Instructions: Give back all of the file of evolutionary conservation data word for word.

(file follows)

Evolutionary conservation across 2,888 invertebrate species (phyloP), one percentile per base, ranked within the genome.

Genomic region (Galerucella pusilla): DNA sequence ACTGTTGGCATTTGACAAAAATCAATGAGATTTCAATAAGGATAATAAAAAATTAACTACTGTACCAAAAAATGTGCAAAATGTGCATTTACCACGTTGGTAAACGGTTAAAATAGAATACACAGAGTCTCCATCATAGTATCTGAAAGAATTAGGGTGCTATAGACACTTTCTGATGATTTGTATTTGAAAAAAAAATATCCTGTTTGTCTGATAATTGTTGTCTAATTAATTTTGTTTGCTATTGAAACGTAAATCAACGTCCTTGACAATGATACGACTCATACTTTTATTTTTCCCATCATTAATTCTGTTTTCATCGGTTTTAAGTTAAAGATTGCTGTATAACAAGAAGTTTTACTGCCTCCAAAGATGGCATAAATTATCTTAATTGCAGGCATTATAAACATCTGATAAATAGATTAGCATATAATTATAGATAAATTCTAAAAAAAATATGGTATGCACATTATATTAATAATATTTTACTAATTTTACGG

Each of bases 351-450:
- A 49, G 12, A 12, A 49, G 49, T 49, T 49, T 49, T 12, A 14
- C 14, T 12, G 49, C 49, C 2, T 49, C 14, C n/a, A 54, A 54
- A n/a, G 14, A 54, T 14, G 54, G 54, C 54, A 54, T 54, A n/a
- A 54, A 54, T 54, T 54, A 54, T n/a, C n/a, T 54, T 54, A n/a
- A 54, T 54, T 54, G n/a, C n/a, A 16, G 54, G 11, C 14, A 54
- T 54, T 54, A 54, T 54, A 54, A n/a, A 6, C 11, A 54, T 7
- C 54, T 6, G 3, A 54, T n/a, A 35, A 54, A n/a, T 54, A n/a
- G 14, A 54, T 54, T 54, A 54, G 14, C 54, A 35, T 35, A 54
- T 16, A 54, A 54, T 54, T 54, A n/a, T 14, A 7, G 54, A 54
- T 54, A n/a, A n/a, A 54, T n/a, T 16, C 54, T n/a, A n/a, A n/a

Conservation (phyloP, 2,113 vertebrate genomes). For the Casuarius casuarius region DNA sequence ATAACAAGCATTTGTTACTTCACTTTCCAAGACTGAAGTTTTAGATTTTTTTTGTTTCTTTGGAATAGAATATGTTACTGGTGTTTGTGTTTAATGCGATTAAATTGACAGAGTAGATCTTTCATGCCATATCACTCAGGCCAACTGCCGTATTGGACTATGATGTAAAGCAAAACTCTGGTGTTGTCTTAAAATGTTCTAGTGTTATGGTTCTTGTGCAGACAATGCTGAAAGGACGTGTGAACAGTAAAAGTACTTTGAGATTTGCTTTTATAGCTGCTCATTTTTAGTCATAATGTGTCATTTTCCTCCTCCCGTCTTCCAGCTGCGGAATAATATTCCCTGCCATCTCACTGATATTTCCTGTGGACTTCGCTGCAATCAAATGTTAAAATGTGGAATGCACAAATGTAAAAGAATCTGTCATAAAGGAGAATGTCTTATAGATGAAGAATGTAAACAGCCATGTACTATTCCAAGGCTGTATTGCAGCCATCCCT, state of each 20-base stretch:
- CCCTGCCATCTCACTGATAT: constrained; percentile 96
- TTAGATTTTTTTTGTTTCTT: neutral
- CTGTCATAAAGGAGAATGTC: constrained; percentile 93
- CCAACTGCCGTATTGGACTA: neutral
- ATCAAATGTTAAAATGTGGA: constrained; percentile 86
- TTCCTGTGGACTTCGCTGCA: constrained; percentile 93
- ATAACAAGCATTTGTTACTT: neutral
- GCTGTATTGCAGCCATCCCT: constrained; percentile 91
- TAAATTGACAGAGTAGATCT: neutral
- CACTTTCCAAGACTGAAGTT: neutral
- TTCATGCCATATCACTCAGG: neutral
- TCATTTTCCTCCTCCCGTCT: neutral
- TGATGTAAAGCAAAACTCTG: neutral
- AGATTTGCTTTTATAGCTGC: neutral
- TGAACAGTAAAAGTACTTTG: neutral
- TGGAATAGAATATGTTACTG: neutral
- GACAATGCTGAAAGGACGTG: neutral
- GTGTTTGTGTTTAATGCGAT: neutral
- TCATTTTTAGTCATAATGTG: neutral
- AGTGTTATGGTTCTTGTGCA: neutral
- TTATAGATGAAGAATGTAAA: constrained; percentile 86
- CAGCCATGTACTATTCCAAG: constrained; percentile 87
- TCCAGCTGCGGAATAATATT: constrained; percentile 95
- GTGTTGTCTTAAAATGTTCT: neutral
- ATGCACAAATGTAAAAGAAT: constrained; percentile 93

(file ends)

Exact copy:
Evolutionary conservation across 2,888 invertebrate species (phyloP), one percentile per base, ranked within the genome.

Genomic region (Galerucella pusilla): DNA sequence ACTGTTGGCATTTGACAAAAATCAATGAGATTTCAATAAGGATAATAAAAAATTAACTACTGTACCAAAAAATGTGCAAAATGTGCATTTACCACGTTGGTAAACGGTTAAAATAGAATACACAGAGTCTCCATCATAGTATCTGAAAGAATTAGGGTGCTATAGACACTTTCTGATGATTTGTATTTGAAAAAAAAATATCCTGTTTGTCTGATAATTGTTGTCTAATTAATTTTGTTTGCTATTGAAACGTAAATCAACGTCCTTGACAATGATACGACTCATACTTTTATTTTTCCCATCATTAATTCTGTTTTCATCGGTTTTAAGTTAAAGATTGCTGTATAACAAGAAGTTTTACTGCCTCCAAAGATGGCATAAATTATCTTAATTGCAGGCATTATAAACATCTGATAAATAGATTAGCATATAATTATAGATAAATTCTAAAAAAAATATGGTATGCACATTATATTAATAATATTTTACTAATTTTACGG

Each of bases 351-450:
- A 49, G 12, A 12, A 49, G 49, T 49, T 49, T 49, T 12, A 14
- C 14, T 12, G 49, C 49, C 2, T 49, C 14, C n/a, A 54, A 54
- A n/a, G 14, A 54, T 14, G 54, G 54, C 54, A 54, T 54, A n/a
- A 54, A 54, T 54, T 54, A 54, T n/a, C n/a, T 54, T 54, A n/a
- A 54, T 54, T 54, G n/a, C n/a, A 16, G 54, G 11, C 14, A 54
- T 54, T 54, A 54, T 54, A 54, A n/a, A 6, C 11, A 54, T 7
- C 54, T 6, G 3, A 54, T n/a, A 35, A 54, A n/a, T 54, A n/a
- G 14, A 54, T 54, T 54, A 54, G 14, C 54, A 35, T 35, A 54
- T 16, A 54, A 54, T 54, T 54, A n/a, T 14, A 7, G 54, A 54
- T 54, A n/a, A n/a, A 54, T n/a, T 16, C 54, T n/a, A n/a, A n/a

Conservation (phyloP, 2,113 vertebrate genomes). For the Casuarius casuarius region DNA sequence ATAACAAGCATTTGTTACTTCACTTTCCAAGACTGAAGTTTTAGATTTTTTTTGTTTCTTTGGAATAGAATATGTTACTGGTGTTTGTGTTTAATGCGATTAAATTGACAGAGTAGATCTTTCATGCCATATCACTCAGGCCAACTGCCGTATTGGACTATGATGTAAAGCAAAACTCTGGTGTTGTCTTAAAATGTTCTAGTGTTATGGTTCTTGTGCAGACAATGCTGAAAGGACGTGTGAACAGTAAAAGTACTTTGAGATTTGCTTTTATAGCTGCTCATTTTTAGTCATAATGTGTCATTTTCCTCCTCCCGTCTTCCAGCTGCGGAATAATATTCCCTGCCATCTCACTGATATTTCCTGTGGACTTCGCTGCAATCAAATGTTAAAATGTGGAATGCACAAATGTAAAAGAATCTGTCATAAAGGAGAATGTCTTATAGATGAAGAATGTAAACAGCCATGTACTATTCCAAGGCTGTATTGCAGCCATCCCT, state of each 20-base stretch:
- CCCTGCCATCTCACTGATAT: constrained; percentile 96
- TTAGATTTTTTTTGTTTCTT: neutral
- CTGTCATAAAGGAGAATGTC: constrained; percentile 93
- CCAACTGCCGTATTGGACTA: neutral
- ATCAAATGTTAAAATGTGGA: constrained; percentile 86
- TTCCTGTGGACTTCGCTGCA: constrained; percentile 93
- ATAACAAGCATTTGTTACTT: neutral
- GCTGTATTGCAGCCATCCCT: constrained; percentile 91
- TAAATTGACAGAGTAGATCT: neutral
- CACTTTCCAAGACTGAAGTT: neutral
- TTCATGCCATATCACTCAGG: neutral
- TCATTTTCCTCCTCCCGTCT: neutral
- TGATGTAAAGCAAAACTCTG: neutral
- AGATTTGCTTTTATAGCTGC: neutral
- TGAACAGTAAAAGTACTTTG: neutral
- TGGAATAGAATATGTTACTG: neutral
- GACAATGCTGAAAGGACGTG: neutral
- GTGTTTGTGTTTAATGCGAT: neutral
- TCATTTTTAGTCATAATGTG: neutral
- AGTGTTATGGTTCTTGTGCA: neutral
- TTATAGATGAAGAATGTAAA: constrained; percentile 86
- CAGCCATGTACTATTCCAAG: constrained; percentile 87
- TCCAGCTGCGGAATAATATT: constrained; percentile 95
- GTGTTGTCTTAAAATGTTCT: neutral
- ATGCACAAATGTAAAAGAAT: constrained; percentile 93